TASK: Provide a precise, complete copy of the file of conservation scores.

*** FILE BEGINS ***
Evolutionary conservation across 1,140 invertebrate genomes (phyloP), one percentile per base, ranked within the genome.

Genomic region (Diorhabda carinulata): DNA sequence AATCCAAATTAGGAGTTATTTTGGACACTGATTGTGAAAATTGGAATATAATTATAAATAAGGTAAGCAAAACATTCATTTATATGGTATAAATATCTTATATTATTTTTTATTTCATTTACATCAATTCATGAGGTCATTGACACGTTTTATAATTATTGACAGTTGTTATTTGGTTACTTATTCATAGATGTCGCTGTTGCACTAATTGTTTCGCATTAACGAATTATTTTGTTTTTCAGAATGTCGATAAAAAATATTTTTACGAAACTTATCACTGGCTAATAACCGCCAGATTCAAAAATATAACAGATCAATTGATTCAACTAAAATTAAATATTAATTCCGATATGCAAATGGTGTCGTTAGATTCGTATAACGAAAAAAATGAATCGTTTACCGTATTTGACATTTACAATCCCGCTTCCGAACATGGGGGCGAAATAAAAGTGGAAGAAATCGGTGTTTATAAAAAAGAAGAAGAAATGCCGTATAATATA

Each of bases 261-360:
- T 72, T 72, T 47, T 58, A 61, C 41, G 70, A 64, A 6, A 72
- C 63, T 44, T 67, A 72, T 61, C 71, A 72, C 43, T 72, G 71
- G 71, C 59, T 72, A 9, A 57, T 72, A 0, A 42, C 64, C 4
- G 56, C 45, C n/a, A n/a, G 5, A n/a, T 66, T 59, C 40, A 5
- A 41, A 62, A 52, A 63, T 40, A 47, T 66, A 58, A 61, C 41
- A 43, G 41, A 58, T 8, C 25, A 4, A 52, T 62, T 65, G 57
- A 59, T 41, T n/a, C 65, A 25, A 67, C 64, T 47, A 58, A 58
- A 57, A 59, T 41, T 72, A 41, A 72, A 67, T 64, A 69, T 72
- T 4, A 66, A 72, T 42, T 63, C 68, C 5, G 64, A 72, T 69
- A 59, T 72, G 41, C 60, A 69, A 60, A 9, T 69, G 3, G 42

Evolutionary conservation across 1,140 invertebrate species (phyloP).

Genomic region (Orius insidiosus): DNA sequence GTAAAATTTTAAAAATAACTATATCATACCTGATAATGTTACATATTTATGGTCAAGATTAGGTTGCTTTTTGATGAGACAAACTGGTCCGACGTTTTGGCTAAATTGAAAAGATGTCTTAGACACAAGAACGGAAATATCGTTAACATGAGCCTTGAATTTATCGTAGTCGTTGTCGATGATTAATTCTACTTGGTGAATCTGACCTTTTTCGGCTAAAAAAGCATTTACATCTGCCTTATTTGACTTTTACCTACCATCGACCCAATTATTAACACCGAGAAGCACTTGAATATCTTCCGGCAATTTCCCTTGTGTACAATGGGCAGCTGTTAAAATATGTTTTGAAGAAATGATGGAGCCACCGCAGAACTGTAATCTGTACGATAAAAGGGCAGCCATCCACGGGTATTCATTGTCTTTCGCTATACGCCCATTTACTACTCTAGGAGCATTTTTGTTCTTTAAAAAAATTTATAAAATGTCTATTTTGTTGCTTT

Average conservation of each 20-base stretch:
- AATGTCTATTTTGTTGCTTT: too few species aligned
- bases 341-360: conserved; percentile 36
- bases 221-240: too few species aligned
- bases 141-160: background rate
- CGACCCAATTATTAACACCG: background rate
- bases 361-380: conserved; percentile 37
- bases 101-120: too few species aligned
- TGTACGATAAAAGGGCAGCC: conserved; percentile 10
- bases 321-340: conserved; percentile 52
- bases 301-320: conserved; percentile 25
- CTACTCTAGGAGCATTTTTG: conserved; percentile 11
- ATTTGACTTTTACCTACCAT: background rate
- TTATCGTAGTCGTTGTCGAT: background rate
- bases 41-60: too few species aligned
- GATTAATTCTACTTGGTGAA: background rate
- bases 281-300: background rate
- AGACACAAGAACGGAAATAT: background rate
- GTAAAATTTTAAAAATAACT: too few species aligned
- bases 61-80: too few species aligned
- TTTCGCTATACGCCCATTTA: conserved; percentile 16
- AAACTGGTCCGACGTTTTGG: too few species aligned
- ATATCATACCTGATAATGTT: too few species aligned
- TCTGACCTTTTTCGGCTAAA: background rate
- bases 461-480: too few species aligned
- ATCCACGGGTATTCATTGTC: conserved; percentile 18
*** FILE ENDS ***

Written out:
Evolutionary conservation across 1,140 invertebrate genomes (phyloP), one percentile per base, ranked within the genome.

Genomic region (Diorhabda carinulata): DNA sequence AATCCAAATTAGGAGTTATTTTGGACACTGATTGTGAAAATTGGAATATAATTATAAATAAGGTAAGCAAAACATTCATTTATATGGTATAAATATCTTATATTATTTTTTATTTCATTTACATCAATTCATGAGGTCATTGACACGTTTTATAATTATTGACAGTTGTTATTTGGTTACTTATTCATAGATGTCGCTGTTGCACTAATTGTTTCGCATTAACGAATTATTTTGTTTTTCAGAATGTCGATAAAAAATATTTTTACGAAACTTATCACTGGCTAATAACCGCCAGATTCAAAAATATAACAGATCAATTGATTCAACTAAAATTAAATATTAATTCCGATATGCAAATGGTGTCGTTAGATTCGTATAACGAAAAAAATGAATCGTTTACCGTATTTGACATTTACAATCCCGCTTCCGAACATGGGGGCGAAATAAAAGTGGAAGAAATCGGTGTTTATAAAAAAGAAGAAGAAATGCCGTATAATATA

Each of bases 261-360:
- T 72, T 72, T 47, T 58, A 61, C 41, G 70, A 64, A 6, A 72
- C 63, T 44, T 67, A 72, T 61, C 71, A 72, C 43, T 72, G 71
- G 71, C 59, T 72, A 9, A 57, T 72, A 0, A 42, C 64, C 4
- G 56, C 45, C n/a, A n/a, G 5, A n/a, T 66, T 59, C 40, A 5
- A 41, A 62, A 52, A 63, T 40, A 47, T 66, A 58, A 61, C 41
- A 43, G 41, A 58, T 8, C 25, A 4, A 52, T 62, T 65, G 57
- A 59, T 41, T n/a, C 65, A 25, A 67, C 64, T 47, A 58, A 58
- A 57, A 59, T 41, T 72, A 41, A 72, A 67, T 64, A 69, T 72
- T 4, A 66, A 72, T 42, T 63, C 68, C 5, G 64, A 72, T 69
- A 59, T 72, G 41, C 60, A 69, A 60, A 9, T 69, G 3, G 42

Evolutionary conservation across 1,140 invertebrate species (phyloP).

Genomic region (Orius insidiosus): DNA sequence GTAAAATTTTAAAAATAACTATATCATACCTGATAATGTTACATATTTATGGTCAAGATTAGGTTGCTTTTTGATGAGACAAACTGGTCCGACGTTTTGGCTAAATTGAAAAGATGTCTTAGACACAAGAACGGAAATATCGTTAACATGAGCCTTGAATTTATCGTAGTCGTTGTCGATGATTAATTCTACTTGGTGAATCTGACCTTTTTCGGCTAAAAAAGCATTTACATCTGCCTTATTTGACTTTTACCTACCATCGACCCAATTATTAACACCGAGAAGCACTTGAATATCTTCCGGCAATTTCCCTTGTGTACAATGGGCAGCTGTTAAAATATGTTTTGAAGAAATGATGGAGCCACCGCAGAACTGTAATCTGTACGATAAAAGGGCAGCCATCCACGGGTATTCATTGTCTTTCGCTATACGCCCATTTACTACTCTAGGAGCATTTTTGTTCTTTAAAAAAATTTATAAAATGTCTATTTTGTTGCTTT

Average conservation of each 20-base stretch:
- AATGTCTATTTTGTTGCTTT: too few species aligned
- bases 341-360: conserved; percentile 36
- bases 221-240: too few species aligned
- bases 141-160: background rate
- CGACCCAATTATTAACACCG: background rate
- bases 361-380: conserved; percentile 37
- bases 101-120: too few species aligned
- TGTACGATAAAAGGGCAGCC: conserved; percentile 10
- bases 321-340: conserved; percentile 52
- bases 301-320: conserved; percentile 25
- CTACTCTAGGAGCATTTTTG: conserved; percentile 11
- ATTTGACTTTTACCTACCAT: background rate
- TTATCGTAGTCGTTGTCGAT: background rate
- bases 41-60: too few species aligned
- GATTAATTCTACTTGGTGAA: background rate
- bases 281-300: background rate
- AGACACAAGAACGGAAATAT: background rate
- GTAAAATTTTAAAAATAACT: too few species aligned
- bases 61-80: too few species aligned
- TTTCGCTATACGCCCATTTA: conserved; percentile 16
- AAACTGGTCCGACGTTTTGG: too few species aligned
- ATATCATACCTGATAATGTT: too few species aligned
- TCTGACCTTTTTCGGCTAAA: background rate
- bases 461-480: too few species aligned
- ATCCACGGGTATTCATTGTC: conserved; percentile 18